Seifer of our Rebbe, not only
admonishes us regarding the
importance of focusing on the
education of our children, but
also provides words of guidance.
We will quote three different
selections from the HaYom Yom,
and then we will discuss them.
1) Torah study every day is
crucial to life itself. This applies
not only to the soul of the one
studying but also to the souls
of his family. For then (through

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Torah study), the atmosphere

of the home becomes an
atmosphere of Torah and piety.
(4 Cheshvan)
2) Studying a parsha of
Chumash with Rashi every day
(Sunday until Sheini, Monday
until Shlishi, etc.), saying
Thillim every day and the entire
Thillim on Shabbos Mevarchim
be scrupulous about all of
these. It is crucial for you, for
your children and your childrens
children. (25 Shvat)
3) The greatest guaranteed
assurance (of Divine assistance)
for all Jewish parents in need of
special help and deliverance for
their children is through their
support of those who study
Torah. (9 Tammuz)
When we read the abovementioned selections from the
HaYom Yom, it becomes very
clear. There is no magic pill that
can bring success. Raising our
children to Yiras Shamayim and
Chassidishkait will demand much
Siyata DShmaya and much
avoda on the part of the parents.
Chazal tell us (Pirkei Avos
1:2): Shimon the Righteous
was among the last surviving
members of the Great Assembly.
He would say: The world stands
on three things: Torah, the service
of Gd, and deeds of kindness.
The Rebbe is teaching us
that for our avoda with our
Toldos, our children, we need
to be active in all of the abovementioned three things, Torah
(learning Torah every day), avoda
(following the directives of the
Rebbeim and saying the Thillim)
(supporting Torah institutions).
To be successful, we need to work
on all three columns so that our
children have a strong and sturdy
foundation on which to grow. If
one of the columns is missing, it
is like a three-legged table that is

missing a leg. In such a situation,

the entire table becomes wobbly
and shaky and does not lend any
As we get closer to Geula,
the Rebbe has opened for us a
new channel through which to
keep our children focused and
undistracted by the temptations
that are so openly available
around them. This special
channel is focusing our children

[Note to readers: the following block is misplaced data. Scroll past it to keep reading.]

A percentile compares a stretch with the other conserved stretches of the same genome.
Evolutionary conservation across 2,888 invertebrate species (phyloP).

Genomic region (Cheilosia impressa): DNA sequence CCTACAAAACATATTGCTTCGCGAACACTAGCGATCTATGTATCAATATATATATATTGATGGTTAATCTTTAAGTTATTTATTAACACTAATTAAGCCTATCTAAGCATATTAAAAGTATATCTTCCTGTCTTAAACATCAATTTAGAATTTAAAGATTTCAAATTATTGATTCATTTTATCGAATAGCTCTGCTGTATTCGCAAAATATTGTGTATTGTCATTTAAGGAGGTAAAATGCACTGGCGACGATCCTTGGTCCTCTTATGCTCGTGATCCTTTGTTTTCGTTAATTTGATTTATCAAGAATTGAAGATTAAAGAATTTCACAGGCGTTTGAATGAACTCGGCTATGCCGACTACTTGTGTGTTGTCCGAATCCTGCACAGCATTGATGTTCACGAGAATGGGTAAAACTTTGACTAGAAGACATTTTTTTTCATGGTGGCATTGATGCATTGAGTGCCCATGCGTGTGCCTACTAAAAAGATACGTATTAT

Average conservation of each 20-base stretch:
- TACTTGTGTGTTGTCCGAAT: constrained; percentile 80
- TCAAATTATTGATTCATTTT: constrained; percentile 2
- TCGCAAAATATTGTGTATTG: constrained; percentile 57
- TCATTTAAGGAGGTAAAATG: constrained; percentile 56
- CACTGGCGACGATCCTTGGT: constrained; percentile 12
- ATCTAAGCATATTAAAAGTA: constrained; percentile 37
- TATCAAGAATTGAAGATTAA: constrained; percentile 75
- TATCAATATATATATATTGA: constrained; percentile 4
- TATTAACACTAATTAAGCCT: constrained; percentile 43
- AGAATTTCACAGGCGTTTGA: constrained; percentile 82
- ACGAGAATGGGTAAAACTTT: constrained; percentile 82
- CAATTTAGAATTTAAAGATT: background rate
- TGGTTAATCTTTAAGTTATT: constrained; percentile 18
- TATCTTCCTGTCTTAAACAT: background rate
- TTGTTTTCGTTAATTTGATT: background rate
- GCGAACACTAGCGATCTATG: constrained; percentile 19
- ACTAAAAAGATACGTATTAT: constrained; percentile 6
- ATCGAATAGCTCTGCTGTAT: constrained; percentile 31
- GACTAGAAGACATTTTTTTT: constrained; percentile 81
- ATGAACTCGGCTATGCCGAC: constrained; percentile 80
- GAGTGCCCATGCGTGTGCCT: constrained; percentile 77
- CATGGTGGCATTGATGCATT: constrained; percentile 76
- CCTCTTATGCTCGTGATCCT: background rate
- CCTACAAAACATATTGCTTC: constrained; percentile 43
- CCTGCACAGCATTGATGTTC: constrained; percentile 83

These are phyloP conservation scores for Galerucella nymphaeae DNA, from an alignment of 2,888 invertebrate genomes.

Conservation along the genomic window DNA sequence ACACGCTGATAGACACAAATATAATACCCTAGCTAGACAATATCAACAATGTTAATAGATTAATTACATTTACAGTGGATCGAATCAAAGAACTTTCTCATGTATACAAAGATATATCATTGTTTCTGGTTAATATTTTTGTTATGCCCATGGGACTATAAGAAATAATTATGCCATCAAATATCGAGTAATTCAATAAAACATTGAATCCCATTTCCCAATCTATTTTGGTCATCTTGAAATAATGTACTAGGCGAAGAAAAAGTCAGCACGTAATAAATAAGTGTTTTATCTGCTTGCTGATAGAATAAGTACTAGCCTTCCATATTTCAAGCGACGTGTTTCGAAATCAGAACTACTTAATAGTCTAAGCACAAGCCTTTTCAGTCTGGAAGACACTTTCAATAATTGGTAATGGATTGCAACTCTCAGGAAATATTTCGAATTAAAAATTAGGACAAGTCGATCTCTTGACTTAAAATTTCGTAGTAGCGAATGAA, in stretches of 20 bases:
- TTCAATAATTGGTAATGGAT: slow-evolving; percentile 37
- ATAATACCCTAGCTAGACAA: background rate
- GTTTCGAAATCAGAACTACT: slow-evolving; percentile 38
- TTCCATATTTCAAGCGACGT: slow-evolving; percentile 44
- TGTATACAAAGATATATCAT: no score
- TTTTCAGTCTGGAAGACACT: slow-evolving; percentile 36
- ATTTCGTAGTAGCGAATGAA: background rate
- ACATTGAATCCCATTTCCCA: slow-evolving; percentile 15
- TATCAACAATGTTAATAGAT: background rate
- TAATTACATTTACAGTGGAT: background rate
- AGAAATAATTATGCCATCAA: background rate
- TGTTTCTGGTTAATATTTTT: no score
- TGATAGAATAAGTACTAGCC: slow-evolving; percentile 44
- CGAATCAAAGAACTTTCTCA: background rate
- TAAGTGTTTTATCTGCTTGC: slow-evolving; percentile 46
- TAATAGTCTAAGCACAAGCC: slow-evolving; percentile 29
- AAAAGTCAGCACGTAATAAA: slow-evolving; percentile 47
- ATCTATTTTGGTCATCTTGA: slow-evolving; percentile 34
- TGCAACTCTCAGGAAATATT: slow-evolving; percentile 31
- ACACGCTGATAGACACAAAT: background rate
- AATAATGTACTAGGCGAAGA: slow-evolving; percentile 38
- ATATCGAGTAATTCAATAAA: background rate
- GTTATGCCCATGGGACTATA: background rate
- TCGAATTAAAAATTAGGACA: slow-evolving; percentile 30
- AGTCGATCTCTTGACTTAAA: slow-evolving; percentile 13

on learning about the Beis
HaMikdash and on the imminent
Geula. When any person,
including any child, understands
that the Geula is imminent and
it is in our hands to bring the

explained this clearly is the Sicha

of VaEschanan 5751. It was at a
farbrengen in the summer, when
Pirkei Avos is learned, and it was
right after the Rebbe revealed
to us (Tazria-Mtzora 5751)
that the direct path to bringing
the Geula is by learning about
Moshiach and Geula. The Rebbe
learned a tremendous lesson
from the first Mishna of the
Pirkei Avos (Chapter 3) of that
An additional lesson and
directive concerning Redemption
can be derived also from the
beginning of the third chapter
of Pirkei Avos: Look at three

While it is true that the apple doesnt fall far

from the tree, that is true only when there are
no winds blowing at the time. When there are hurricane
winds blowing, it is possible that the apple can stray very
far from the tree.

Geula, he begins to see the world

through the lenses of the Geula.
There is a well-known lesson
that Chassidim learn from the
koshering process. We are not
allowed to eat blood, so we salt all
chicken and meat. The question
is asked: If the salt opens the
meat and brings out the blood,
what is stopping the blood from
withdrawing back inside? The
halachic answer is that while
one is giving out, he does not
absorb. The same is true in our
case: While a person, including
a child, is focused on bringing
out G-dliness from within the
world, for he realizes that the
true dwelling place for Hashem
is in this physical world, then he
will be not be distracted by and
absorb the physical temptations
of the world.
The Rebbe expressed and

The term three things,
standing alone, can be a
Redemption and the third Holy
Temple, a threefold Redemption
and a threefold Holy Temple,
because they comprise the virtues
of both the first Redemption
and the second, the first Temple
and the second. Furthermore,
the twosome features will be
combined as one.
implies gazing intently, by deeply
reflecting and contemplating
matters concerning the third
Redemption and the third Beis
HaMikdash (three things),
anticipation and exceptional
yearning, I anticipate his coming
every day, implying that he will
come every day, this day, literally.

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How much more so, now that
we stand on the threshold of
Redemption, that the gazing at
these three matters is increased
and done with more vigor.
The suggestion can be made
that ones reflection on matters of
the third Redemption and third
Holy Temple (three matters)
has the capacity to effect
completeness to all of our efforts
within the three pillars the
three modes of expression, Torah,
service (prayer) and lovingkindness whose fulfillment is